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It’s hard to get a handle on titles and job descriptions around here. Why is that?

There are no titles at Westbank. It’s a very flat structure and Ian likes it that way as he likes to be involved in all facets. He’ll let you make a $5 million decision but he’ll care about the colour of the brochure. However, he knows when to let people loose.

You’re a senior staffer. What do you typically do in your role?

Ian likes continuity from beginning to end, so I act as a cross between development manager and project manager. As our projects have gotten bigger and more complex, my role is in line with project director, managing the project.

As Westbank evolves, do you notice things changing?

Growth is changing the culture. There are no layers here and that’s one of the struggles, as there’s a part of Ian that wants to, or has had a tendency to be involved in everything.

We’ve gotten the reputation of being able to handle these large, complex types of projects and that’s forcing us to look at ourselves and how we can grow organically. We’re all involved in everything and right now it’s not very stratified, although the senior people do have regular meetings with Ian.

Do people outside have any misconceptions about Westbank?

Most people are very surprised when they look at the company from the outside in. We are a very lean company and they must wonder how we are able to accomplish as much work as we do.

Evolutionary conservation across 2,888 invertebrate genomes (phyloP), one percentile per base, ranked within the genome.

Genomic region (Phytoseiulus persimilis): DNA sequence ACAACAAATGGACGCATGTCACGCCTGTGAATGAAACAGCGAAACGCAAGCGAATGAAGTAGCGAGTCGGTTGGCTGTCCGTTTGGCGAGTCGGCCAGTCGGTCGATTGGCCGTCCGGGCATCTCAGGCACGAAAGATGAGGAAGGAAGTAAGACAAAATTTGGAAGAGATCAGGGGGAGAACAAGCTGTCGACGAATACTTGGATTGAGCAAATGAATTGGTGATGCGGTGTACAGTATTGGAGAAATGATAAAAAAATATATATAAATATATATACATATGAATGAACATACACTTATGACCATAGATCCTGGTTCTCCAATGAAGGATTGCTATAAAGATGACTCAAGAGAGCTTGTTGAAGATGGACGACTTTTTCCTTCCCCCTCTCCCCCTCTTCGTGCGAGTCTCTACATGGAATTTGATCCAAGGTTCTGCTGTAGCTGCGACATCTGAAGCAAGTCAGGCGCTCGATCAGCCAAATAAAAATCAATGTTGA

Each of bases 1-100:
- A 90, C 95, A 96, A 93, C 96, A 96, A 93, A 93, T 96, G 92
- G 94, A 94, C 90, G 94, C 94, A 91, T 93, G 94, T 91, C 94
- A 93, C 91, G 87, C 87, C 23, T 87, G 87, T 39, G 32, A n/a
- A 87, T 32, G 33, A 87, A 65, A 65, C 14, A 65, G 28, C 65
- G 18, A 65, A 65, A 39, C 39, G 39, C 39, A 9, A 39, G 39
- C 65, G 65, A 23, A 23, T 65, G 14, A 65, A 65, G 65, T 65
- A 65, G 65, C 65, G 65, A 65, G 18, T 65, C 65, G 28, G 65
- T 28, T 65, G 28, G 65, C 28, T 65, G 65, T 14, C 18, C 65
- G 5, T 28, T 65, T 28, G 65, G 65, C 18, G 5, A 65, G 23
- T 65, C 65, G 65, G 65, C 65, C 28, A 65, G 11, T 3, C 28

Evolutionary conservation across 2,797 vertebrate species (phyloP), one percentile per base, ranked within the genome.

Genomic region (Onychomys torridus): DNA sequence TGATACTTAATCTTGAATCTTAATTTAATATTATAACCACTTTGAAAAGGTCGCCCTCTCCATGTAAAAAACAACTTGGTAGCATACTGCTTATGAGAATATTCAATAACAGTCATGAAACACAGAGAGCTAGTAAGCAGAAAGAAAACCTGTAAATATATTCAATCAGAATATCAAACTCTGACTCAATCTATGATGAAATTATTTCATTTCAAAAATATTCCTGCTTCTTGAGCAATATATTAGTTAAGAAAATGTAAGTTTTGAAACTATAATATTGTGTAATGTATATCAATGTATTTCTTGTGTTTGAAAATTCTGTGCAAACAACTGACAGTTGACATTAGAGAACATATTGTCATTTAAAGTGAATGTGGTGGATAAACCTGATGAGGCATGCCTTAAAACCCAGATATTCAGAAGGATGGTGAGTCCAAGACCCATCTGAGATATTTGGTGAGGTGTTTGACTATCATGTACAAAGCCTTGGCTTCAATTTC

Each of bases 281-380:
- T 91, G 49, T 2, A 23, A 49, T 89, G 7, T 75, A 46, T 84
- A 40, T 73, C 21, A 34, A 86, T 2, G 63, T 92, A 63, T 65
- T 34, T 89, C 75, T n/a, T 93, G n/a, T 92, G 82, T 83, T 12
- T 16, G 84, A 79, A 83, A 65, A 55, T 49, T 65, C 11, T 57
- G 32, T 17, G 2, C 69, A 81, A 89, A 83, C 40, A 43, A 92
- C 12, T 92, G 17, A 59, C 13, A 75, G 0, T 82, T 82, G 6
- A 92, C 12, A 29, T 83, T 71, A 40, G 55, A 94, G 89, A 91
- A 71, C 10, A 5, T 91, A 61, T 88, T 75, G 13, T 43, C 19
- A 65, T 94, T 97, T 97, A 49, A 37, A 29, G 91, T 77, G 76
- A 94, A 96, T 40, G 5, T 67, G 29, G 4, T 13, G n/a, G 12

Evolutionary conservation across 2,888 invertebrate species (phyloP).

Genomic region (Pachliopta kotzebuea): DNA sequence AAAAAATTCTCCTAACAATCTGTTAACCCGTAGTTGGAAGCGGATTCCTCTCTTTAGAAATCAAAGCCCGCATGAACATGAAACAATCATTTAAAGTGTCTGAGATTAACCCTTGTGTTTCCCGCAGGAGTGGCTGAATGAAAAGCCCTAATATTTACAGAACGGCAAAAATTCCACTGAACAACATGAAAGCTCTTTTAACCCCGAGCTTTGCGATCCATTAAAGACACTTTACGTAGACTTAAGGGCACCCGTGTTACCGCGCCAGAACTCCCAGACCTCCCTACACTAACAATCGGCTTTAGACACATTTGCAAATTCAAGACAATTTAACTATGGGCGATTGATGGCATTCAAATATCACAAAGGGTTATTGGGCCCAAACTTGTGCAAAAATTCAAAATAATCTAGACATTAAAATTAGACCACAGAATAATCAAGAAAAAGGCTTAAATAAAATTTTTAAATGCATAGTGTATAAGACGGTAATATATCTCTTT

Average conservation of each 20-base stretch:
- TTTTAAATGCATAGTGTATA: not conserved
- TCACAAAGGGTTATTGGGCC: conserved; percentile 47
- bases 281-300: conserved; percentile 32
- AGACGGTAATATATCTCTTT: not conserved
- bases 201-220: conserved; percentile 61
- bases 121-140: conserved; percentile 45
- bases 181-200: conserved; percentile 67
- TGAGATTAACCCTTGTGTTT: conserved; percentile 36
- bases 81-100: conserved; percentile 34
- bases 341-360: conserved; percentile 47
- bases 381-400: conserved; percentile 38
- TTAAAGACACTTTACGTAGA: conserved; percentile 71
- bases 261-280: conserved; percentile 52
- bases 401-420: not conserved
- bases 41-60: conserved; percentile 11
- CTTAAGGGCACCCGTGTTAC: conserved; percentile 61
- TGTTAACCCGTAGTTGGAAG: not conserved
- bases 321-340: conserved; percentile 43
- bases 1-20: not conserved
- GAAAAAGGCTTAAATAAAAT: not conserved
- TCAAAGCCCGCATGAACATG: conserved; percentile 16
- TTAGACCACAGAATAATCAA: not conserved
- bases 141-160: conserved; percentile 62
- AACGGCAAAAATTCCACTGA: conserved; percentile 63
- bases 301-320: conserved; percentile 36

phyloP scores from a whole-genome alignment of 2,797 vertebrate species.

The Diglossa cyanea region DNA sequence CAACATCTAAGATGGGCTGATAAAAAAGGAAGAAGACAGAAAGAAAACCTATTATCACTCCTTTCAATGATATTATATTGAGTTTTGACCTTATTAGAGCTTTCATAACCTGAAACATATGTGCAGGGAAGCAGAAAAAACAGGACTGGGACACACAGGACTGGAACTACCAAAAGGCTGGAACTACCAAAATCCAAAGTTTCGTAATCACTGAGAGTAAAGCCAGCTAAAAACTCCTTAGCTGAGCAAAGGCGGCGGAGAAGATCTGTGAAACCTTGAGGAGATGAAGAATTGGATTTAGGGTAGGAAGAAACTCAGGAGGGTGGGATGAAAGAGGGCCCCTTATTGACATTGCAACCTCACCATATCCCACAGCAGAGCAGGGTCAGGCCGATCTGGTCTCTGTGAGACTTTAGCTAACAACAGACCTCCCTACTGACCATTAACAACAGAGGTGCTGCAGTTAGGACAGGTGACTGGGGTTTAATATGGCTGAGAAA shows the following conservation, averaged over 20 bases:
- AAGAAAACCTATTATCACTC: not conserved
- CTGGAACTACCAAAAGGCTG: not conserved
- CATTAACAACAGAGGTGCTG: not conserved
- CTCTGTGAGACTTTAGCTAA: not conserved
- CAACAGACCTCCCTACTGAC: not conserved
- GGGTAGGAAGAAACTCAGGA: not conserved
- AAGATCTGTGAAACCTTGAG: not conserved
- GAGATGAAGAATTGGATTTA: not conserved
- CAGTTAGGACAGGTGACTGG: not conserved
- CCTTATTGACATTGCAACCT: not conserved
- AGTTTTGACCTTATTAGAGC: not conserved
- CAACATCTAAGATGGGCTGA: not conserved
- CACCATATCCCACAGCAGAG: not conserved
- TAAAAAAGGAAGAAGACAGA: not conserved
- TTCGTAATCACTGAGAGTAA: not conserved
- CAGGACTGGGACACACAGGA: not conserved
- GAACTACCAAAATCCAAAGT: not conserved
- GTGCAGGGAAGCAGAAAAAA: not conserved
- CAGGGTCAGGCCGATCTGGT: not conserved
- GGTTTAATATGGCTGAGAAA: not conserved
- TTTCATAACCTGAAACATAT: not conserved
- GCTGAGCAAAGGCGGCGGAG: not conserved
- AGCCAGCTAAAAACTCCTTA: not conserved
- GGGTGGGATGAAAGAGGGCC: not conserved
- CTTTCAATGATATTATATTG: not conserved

What inspires you to work here?

I left the company once and it isn’t until you actually leave that you sometimes appreciate what you had. Money aside, I appreciate what Ian is able to do. When he won Woodward’s, he asked if I’d like to come back and I did.

With Woodward’s it was never about making money or the returns on that one. The risk on Woodward’s was huge. I don’t think anyone really gave Ian the credit he deserves for doing that project and for the project’s influence on the neighbourhood. We were trying to make that community better and turn it around. I think our company will always be remembered for the impact of Woodward’s on the community. It has been a career maker for me.

I believe that the body of work that we have as a company is so attractive it keeps us all motivated. Other offers always come to you, but it would be harder to go to another company where you couldn’t bring your dog to work, etc.

Ian can be a really challenging individual, but he’s very level. His greatest strength is his ability to compartmentalize and that makes him the best chess player in the business context. He’s able to manoeuvre the people to his vision but still give the stakeholders what they want. There’s a difference between needing and wanting. He has achieved more than what most people have achieved and it’s not about making money at the end of the day, it’s about doing good work. He’s not afraid to spend money to make the project better.